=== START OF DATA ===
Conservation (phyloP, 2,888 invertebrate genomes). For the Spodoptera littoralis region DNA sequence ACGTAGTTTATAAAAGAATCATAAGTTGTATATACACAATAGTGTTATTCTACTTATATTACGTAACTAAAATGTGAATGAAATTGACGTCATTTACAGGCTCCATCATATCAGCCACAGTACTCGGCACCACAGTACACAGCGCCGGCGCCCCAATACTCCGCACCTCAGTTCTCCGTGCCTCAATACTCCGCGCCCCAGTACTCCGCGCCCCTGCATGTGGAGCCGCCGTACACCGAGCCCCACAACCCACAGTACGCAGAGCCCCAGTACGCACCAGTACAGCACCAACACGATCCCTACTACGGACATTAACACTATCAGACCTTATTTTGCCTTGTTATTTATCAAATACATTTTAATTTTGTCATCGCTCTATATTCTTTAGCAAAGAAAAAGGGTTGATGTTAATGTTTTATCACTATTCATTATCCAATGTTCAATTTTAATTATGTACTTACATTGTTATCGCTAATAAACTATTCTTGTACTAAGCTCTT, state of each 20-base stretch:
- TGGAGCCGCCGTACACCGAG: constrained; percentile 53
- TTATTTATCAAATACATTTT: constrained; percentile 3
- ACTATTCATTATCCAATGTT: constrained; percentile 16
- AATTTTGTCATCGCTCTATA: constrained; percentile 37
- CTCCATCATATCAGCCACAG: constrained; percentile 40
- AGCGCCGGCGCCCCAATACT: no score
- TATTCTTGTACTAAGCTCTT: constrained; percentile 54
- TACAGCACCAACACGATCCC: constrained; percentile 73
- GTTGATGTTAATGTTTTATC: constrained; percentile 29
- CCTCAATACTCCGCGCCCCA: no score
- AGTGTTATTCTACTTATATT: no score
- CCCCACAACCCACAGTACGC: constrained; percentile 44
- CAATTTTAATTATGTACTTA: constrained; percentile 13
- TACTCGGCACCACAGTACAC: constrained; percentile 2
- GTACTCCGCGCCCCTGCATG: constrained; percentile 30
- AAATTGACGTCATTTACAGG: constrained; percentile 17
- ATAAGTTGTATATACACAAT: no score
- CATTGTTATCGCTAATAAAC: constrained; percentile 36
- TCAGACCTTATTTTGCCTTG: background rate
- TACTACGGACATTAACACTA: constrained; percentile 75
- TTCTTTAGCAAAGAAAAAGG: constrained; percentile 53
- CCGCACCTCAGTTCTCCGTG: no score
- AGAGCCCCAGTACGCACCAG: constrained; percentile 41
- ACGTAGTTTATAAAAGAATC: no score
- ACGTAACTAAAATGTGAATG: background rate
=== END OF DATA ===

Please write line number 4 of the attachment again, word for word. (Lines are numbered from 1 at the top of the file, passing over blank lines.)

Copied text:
- ACTATTCATTATCCAATGTT: constrained; percentile 16